Glomus microcarpum Tul. & C. Tul.

SPORES rarely single in the soil, usually in sporocarps with some to almost 100 spores randomly distributed. Spores pale yellow (3A3) to golden yellow (5B7); globose to subglobose; (22-)39(-55) µm diam; rarely ovoid; 22-27 x 35-55 µm; with one subtending hypha.

Sporocarps 180-450 x 350-730 µm, without a peridium.


SUBCELLULAR STRUCTURE OF SPORES composed of one wall with two layers (swl1 and 2).


Layer 1 evanescent, hyaline, (0.5-)1.0(-1.5) µm thick.

Layer 2 laminate, smooth, pale yellow (3A3) to golden yellow (5B7), (1.0-)1.9(-2.9) µm thick.

SUBTENDING HYPHA pale yellow (3A3) to golden yellow (5B7); straight or curved; cylindrical to flared; (5.4-)6.3(-6.9) µm wide at the spore base.

Wall of subtending hypha pale yellow (3A3) to golden yellow (5B7); (2.2-)2.4(-2.9) µm thick at the spore base; composed of two layers (shwl1 and 2), continuous with spore wall layers 1 and 2.

Pore open or closed by a curved septum, continuous with the innermost sublayers of the laminate spore wall layer 2.

GERMINATION. Not observed.

MYCORRHIZAE. Unknown. No literature data exists of mycorrhizae of Gl. microcarpum.

DISTRIBUTION. In Poland, Gl. microcarpum has been found in ca. 40 sites, including both cultivated fields and those with natural vegetation (Blaszkowski 1993, 1994; Blaszkowski et al. 2002; Tadych and Blaszkowski 2000; Iwaniuk and Blaszkowski, unpubl.).

Glomus microcarpum is widely distributed in the world, although it does not occur regularly. Most reports of the presence of this fungus come from the U. S. A. (Hetrick and Bloom 1983; Menge et al. 1977; Molina et al. 1978; Nicolson and Schenck 1979; Stahl and Christensen 1982; Walker et al. 1982). It has also been found in Canada (Molina et al. 1978), Israel (Blaszkowski et al. 2001), Madras, India (Mohankumar et al. 1988), New South Wales, Australia (Hayman and Stovold 1979), and Tasmania (Gerdemann and Trappe 1974).

Apart from the the data regarding Poland (listed above), there are only a few reports of the occurrence of Gl. microcarpum in Europe. The Tulasnes (Tulasne and Tulasne 1845) originally described this fungus from spores collected in Italy and France. Then, Gl. microcarpum has many times been recorded in Europe. However, Thaxter (1922) suggested many of the collections to represent other species. Godfrey (1957) frequently found this fungus in the Bristol area (Great Britain). Puppi and Riess (1987) revealed Gl. microcarpum in dunes of Italy. Additionally, Gl. microcarpum has been found in Sweden and Norway (Eckblad 1987; Kers 1983).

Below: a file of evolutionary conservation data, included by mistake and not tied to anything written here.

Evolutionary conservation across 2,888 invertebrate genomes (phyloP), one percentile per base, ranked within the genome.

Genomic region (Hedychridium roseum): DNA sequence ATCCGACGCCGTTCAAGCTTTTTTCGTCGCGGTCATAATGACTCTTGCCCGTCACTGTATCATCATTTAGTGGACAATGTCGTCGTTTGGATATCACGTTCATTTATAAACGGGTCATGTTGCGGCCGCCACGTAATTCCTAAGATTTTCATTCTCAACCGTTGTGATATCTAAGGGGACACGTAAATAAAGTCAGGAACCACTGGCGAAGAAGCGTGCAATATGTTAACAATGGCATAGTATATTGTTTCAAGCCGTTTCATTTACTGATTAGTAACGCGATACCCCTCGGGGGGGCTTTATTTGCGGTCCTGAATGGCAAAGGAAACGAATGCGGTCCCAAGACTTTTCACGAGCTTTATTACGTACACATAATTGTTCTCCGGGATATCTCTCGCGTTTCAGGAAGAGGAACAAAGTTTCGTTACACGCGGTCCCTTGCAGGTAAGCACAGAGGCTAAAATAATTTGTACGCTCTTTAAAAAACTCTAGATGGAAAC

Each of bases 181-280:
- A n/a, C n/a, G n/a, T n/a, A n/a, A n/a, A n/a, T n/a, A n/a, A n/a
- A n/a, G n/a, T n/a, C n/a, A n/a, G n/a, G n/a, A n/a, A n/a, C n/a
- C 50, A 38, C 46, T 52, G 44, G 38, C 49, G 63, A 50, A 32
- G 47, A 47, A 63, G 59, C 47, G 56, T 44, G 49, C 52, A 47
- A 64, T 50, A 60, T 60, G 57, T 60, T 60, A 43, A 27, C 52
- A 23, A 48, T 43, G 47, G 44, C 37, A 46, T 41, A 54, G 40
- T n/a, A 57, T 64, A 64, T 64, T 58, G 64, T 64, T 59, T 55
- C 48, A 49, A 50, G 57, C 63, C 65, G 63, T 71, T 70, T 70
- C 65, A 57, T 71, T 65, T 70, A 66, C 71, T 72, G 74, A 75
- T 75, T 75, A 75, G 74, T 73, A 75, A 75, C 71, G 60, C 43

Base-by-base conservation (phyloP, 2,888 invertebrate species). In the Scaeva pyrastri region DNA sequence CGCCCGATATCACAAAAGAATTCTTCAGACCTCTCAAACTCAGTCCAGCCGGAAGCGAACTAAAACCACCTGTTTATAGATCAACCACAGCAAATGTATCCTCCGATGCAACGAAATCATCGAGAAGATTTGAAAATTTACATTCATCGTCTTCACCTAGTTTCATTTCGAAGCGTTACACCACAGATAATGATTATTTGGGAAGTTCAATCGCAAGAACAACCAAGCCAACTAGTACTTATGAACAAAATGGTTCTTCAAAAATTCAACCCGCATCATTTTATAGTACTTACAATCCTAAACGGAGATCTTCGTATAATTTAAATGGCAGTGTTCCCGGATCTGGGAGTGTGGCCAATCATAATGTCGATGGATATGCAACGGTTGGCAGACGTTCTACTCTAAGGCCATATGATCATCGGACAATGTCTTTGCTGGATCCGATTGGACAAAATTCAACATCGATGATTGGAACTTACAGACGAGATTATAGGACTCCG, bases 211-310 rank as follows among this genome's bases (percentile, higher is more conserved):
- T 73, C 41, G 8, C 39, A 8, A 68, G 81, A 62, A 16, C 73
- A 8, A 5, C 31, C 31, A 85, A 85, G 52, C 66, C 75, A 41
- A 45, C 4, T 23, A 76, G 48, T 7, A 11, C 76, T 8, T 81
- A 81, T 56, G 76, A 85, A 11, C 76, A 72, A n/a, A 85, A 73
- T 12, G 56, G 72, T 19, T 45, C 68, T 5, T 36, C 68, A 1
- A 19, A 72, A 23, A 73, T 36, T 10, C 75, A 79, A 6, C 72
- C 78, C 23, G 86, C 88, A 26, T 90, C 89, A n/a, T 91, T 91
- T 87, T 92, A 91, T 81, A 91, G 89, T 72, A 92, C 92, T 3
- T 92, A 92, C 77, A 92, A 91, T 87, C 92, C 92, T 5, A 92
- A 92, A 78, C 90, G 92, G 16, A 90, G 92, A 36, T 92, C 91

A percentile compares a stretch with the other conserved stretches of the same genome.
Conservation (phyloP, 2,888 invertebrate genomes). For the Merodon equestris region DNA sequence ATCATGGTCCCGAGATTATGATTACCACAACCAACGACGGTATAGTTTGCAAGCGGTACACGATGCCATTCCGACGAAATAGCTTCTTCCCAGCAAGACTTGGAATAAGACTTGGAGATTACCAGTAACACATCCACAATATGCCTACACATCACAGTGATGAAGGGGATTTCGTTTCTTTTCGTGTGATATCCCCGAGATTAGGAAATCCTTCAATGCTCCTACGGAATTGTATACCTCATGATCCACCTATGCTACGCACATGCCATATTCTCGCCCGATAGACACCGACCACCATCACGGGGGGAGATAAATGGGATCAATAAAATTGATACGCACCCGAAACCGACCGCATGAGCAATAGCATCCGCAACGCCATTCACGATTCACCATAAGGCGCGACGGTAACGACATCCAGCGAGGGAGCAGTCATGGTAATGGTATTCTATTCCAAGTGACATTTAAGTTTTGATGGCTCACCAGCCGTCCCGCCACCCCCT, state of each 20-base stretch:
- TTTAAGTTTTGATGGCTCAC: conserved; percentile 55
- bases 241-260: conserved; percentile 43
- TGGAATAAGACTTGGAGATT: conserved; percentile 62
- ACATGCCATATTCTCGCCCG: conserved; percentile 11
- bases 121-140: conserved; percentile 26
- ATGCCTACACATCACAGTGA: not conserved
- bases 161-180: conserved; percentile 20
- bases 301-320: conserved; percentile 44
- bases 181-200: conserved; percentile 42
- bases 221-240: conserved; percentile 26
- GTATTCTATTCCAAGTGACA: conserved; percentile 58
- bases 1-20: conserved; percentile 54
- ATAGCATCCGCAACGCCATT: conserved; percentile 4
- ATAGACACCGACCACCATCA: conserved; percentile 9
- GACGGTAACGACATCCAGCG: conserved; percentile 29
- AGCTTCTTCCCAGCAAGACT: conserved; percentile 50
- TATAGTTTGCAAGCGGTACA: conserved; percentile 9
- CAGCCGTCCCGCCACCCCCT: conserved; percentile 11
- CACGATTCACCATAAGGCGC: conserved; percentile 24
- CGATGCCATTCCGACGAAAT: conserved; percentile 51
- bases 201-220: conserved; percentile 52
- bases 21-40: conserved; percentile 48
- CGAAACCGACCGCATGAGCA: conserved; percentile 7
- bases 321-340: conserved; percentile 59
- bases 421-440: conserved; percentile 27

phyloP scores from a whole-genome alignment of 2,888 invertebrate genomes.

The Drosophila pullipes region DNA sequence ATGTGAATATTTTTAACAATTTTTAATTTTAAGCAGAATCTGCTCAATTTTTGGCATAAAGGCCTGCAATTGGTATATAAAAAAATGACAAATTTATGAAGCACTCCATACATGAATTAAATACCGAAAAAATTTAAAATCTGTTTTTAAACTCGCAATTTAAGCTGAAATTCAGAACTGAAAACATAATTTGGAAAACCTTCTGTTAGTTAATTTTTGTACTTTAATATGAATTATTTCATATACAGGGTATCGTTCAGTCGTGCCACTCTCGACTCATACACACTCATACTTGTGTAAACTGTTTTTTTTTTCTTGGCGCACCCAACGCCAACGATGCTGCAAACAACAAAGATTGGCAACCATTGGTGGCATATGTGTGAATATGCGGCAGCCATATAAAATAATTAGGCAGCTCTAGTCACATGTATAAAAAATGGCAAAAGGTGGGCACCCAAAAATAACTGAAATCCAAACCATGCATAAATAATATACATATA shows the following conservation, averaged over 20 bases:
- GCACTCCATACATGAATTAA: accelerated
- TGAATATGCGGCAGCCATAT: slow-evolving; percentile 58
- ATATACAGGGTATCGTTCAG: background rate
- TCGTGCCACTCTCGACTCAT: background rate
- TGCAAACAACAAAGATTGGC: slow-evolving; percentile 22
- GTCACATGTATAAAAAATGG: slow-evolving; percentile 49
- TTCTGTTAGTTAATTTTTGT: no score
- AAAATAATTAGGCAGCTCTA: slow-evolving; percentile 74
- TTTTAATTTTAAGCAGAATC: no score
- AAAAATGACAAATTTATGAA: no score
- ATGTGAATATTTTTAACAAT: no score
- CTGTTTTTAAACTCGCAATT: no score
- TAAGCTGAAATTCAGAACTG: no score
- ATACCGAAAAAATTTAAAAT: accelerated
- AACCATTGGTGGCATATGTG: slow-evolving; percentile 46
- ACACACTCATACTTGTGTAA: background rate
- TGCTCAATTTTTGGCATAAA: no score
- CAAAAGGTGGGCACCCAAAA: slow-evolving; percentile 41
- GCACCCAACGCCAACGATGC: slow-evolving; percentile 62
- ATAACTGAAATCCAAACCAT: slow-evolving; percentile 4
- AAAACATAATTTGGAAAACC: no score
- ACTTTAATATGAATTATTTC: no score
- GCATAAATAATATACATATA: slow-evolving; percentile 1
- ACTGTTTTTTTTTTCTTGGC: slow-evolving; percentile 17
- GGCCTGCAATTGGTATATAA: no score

NOTES. Glomus microcarpum is the type species of the genus Glomus. The most distinctive characters of Gl. microcarpum are its small, not exceeding 55 µm diam, yellow-coloured spores, usually arranged in clusters. The clusters collected by the author of this website contained from 14 to more than 100 spores. In such clusters, spores originated from variously inflated or straight and tangled hyphae, 5-10 µm wide. No sporocarps with a peridium were found. Berch and Fortin (1984) segregated a lectotype of Gl. microcarpum from the original collections by the Tulasnes, among which sporocarps enclosed by a peridium occurred. According to Berch and Fortin (1984), the peridium of Gl. microcarpum more frequently is present in larger sporocarps. Morton (1988) suggested that age of sporocarps is an important factor affecting the peridium development.